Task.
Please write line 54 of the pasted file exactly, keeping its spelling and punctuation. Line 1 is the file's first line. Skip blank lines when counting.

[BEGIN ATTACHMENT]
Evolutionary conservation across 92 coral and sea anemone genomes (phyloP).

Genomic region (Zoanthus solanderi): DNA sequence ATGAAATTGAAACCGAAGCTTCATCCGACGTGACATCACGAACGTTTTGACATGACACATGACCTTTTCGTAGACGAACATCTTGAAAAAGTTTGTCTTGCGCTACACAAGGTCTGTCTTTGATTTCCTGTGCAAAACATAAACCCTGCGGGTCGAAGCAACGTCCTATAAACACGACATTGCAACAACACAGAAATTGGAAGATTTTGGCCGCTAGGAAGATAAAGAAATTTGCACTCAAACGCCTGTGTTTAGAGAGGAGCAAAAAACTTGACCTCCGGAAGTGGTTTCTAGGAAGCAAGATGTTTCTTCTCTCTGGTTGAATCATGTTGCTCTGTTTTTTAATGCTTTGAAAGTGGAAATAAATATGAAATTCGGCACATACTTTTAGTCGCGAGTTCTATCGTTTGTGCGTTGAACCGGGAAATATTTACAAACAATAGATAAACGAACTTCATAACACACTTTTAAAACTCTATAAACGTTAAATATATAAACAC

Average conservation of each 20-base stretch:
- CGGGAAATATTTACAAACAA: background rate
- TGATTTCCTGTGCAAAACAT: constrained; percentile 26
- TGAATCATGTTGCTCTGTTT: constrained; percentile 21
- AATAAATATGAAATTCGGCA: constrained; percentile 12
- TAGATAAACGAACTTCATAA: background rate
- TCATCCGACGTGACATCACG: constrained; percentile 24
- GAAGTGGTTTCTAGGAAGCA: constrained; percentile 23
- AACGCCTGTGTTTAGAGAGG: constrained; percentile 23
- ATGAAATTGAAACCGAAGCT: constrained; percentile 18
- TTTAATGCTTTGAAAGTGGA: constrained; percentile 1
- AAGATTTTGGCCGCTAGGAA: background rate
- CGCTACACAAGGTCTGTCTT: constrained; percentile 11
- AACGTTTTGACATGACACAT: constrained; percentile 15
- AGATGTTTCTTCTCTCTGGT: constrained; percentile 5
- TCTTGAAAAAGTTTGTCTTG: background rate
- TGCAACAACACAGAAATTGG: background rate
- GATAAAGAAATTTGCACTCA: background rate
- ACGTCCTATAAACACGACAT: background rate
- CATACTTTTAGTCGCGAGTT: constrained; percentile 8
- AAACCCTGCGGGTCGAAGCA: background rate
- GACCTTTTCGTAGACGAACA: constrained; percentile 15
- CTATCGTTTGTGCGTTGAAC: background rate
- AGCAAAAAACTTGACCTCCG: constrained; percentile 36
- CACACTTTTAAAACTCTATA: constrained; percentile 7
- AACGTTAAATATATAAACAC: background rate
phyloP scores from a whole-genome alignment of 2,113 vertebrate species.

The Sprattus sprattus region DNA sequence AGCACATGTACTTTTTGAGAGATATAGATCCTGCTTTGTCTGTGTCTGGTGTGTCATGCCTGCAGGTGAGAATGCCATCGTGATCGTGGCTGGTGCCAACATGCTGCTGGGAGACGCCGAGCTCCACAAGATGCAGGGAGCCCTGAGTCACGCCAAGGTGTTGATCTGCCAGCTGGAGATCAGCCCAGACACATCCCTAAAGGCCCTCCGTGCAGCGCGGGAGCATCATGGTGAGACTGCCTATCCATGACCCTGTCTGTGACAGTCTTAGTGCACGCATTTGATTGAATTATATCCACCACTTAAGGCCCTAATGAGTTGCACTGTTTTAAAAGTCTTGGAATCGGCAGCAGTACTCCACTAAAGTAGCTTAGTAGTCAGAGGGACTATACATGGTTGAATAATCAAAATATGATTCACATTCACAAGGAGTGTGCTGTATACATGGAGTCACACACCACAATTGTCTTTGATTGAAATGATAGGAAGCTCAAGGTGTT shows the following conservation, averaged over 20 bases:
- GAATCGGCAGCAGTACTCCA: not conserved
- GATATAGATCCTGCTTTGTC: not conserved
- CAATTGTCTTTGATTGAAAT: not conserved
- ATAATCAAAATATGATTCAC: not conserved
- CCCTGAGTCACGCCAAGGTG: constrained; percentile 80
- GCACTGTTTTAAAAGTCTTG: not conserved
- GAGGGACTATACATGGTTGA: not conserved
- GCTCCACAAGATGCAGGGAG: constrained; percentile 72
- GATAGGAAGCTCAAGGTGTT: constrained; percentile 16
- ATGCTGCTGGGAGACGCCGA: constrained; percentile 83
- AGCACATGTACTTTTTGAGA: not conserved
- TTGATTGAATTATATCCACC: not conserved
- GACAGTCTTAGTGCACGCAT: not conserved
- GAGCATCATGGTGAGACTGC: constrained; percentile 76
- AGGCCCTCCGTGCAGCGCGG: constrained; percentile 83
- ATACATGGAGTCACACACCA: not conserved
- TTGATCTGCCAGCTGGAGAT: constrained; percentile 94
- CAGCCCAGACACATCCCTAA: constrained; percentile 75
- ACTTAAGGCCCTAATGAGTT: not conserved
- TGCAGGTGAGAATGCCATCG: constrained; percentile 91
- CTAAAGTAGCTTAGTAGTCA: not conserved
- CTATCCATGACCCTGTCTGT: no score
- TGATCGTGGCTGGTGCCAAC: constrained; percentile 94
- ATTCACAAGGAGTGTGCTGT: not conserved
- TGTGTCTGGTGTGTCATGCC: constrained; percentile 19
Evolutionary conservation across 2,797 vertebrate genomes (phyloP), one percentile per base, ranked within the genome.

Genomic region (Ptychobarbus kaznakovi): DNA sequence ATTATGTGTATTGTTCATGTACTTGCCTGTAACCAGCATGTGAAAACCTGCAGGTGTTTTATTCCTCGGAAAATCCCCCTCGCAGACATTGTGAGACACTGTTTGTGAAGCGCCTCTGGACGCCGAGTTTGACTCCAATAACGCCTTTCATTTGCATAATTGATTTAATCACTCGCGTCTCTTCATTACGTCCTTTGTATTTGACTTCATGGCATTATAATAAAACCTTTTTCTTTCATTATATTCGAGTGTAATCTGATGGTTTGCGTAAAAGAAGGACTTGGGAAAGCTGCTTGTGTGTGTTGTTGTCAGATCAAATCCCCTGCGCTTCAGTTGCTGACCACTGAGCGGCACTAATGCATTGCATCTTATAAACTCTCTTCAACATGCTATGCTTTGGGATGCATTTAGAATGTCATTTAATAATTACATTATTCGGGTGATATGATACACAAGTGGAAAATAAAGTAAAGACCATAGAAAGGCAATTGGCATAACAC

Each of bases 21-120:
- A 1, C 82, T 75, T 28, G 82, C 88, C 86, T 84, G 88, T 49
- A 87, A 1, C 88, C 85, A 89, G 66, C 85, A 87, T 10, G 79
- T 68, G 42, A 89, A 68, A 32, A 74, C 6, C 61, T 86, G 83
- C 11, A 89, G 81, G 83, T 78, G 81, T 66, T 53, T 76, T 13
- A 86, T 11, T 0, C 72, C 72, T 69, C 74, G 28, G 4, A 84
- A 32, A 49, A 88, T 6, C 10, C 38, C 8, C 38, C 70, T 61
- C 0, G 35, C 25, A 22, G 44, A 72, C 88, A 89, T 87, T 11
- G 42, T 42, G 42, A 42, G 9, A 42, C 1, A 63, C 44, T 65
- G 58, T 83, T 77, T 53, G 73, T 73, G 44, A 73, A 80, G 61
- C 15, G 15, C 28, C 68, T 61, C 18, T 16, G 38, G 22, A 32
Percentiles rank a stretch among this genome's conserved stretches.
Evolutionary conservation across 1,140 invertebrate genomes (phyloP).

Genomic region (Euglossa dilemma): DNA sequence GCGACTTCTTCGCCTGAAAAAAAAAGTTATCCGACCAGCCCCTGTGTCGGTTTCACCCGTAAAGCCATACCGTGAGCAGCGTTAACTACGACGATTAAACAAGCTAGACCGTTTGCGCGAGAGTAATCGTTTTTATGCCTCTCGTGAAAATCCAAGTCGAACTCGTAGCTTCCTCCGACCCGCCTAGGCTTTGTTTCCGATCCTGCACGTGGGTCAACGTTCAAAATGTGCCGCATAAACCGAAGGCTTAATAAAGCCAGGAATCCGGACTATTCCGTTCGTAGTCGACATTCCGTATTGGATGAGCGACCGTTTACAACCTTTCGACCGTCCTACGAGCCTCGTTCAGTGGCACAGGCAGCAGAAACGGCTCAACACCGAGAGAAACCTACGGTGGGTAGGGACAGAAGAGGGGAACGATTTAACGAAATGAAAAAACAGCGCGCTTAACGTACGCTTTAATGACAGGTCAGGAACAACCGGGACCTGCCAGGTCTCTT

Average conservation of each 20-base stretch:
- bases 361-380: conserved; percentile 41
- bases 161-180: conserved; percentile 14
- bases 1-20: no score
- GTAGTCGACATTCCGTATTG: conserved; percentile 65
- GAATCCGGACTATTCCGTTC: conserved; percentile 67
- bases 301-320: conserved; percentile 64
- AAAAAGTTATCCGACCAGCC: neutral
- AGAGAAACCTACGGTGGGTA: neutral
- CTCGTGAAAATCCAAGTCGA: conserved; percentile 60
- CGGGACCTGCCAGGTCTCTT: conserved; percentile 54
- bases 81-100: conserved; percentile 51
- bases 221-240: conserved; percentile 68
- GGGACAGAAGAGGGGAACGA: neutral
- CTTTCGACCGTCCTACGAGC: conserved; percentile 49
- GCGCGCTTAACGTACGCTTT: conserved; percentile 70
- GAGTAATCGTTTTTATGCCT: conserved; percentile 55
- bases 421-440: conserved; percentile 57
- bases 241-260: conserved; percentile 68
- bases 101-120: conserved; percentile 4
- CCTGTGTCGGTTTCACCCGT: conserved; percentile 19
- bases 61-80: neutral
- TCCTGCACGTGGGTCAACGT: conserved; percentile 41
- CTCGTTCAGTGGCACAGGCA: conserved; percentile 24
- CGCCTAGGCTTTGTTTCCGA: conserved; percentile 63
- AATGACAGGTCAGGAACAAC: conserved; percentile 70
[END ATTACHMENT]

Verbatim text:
- ATTCACAAGGAGTGTGCTGT: not conserved